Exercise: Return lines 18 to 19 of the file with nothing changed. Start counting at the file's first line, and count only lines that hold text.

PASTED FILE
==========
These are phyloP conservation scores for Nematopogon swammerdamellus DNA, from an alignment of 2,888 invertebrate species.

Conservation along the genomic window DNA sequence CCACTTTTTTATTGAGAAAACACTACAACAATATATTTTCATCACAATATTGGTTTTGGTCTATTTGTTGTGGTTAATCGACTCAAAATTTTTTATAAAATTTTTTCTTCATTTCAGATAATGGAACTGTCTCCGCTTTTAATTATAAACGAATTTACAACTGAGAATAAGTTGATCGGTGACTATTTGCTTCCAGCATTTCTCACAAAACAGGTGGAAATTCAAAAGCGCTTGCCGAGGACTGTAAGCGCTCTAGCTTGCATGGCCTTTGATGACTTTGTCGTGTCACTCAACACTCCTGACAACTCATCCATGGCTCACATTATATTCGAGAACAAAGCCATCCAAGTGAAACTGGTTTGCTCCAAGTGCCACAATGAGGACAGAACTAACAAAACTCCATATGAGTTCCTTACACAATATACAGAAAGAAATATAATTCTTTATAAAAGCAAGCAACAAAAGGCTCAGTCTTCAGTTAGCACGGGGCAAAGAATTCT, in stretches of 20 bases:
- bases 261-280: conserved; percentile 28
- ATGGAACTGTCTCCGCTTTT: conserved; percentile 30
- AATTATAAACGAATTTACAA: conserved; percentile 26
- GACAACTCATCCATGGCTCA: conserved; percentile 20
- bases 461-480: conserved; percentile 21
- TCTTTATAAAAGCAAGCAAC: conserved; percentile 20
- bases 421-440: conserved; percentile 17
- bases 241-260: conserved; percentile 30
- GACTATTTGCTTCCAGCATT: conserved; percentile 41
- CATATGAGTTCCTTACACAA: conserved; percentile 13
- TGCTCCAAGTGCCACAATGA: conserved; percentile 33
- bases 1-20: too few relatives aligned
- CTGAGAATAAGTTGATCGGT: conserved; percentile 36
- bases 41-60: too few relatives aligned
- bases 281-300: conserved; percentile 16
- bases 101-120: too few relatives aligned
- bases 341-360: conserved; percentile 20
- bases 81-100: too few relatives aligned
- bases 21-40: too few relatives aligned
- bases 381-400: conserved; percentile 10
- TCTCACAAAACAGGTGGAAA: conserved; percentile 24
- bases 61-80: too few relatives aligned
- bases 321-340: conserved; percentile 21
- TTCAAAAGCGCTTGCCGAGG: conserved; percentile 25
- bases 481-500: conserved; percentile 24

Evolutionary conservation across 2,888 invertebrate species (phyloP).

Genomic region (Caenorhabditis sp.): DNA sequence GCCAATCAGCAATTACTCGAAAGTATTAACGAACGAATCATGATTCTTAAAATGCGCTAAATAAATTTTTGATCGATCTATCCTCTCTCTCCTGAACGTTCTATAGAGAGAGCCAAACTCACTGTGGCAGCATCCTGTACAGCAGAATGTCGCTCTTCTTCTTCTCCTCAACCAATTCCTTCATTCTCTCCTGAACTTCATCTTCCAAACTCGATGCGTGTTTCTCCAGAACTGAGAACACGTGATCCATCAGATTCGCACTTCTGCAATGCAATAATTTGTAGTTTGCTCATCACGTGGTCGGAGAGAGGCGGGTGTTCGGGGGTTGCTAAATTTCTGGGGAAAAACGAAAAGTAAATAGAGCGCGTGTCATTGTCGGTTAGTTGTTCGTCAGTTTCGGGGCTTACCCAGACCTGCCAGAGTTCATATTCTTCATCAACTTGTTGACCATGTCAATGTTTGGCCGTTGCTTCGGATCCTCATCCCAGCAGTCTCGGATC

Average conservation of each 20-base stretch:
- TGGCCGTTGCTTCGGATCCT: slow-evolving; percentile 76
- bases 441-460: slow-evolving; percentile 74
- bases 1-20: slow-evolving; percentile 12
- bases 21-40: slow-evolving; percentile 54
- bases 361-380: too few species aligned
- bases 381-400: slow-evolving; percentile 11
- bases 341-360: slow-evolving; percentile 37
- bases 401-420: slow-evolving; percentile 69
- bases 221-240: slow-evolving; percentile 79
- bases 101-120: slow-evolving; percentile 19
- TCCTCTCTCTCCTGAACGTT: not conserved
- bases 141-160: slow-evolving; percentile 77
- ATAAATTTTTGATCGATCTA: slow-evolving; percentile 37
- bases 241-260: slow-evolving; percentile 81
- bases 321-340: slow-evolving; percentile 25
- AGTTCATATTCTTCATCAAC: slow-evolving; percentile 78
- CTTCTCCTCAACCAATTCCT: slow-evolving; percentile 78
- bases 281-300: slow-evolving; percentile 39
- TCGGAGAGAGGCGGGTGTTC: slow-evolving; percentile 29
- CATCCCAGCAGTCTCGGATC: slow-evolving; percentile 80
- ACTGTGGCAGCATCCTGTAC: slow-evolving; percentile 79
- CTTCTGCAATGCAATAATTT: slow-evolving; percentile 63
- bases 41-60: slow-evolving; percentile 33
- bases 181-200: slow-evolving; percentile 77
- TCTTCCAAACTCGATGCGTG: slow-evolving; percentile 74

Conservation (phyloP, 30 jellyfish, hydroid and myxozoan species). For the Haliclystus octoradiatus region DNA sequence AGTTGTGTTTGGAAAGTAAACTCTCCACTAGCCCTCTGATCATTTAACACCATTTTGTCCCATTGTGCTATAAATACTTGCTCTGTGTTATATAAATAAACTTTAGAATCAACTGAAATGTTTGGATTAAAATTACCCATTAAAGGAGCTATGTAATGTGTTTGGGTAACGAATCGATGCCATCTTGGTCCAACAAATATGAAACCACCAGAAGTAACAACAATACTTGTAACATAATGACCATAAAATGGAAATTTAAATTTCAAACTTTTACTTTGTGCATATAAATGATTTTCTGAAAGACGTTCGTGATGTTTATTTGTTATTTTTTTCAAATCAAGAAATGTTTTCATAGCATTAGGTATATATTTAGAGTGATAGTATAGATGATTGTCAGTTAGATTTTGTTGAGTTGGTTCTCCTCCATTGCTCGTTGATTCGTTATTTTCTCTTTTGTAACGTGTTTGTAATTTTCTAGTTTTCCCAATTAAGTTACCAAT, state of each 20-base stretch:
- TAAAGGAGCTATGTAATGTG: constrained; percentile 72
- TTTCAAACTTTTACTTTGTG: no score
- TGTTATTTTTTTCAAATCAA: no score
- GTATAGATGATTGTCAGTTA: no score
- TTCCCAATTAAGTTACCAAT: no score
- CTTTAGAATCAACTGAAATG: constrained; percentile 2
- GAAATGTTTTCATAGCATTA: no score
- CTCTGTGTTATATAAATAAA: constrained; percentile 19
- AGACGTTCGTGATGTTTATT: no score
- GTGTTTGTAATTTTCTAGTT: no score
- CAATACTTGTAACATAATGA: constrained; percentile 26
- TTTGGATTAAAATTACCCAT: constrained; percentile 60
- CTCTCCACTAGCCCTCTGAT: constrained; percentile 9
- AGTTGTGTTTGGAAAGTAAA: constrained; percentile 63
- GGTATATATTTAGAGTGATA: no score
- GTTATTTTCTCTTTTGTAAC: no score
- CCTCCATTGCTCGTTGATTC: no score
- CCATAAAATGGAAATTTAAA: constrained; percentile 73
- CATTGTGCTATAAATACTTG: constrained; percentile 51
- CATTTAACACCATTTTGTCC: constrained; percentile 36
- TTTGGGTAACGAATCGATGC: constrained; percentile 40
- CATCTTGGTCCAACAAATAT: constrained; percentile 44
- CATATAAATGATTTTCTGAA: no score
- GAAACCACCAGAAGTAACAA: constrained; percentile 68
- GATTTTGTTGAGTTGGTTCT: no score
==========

- bases 101-120: too few relatives aligned
- bases 341-360: conserved; percentile 20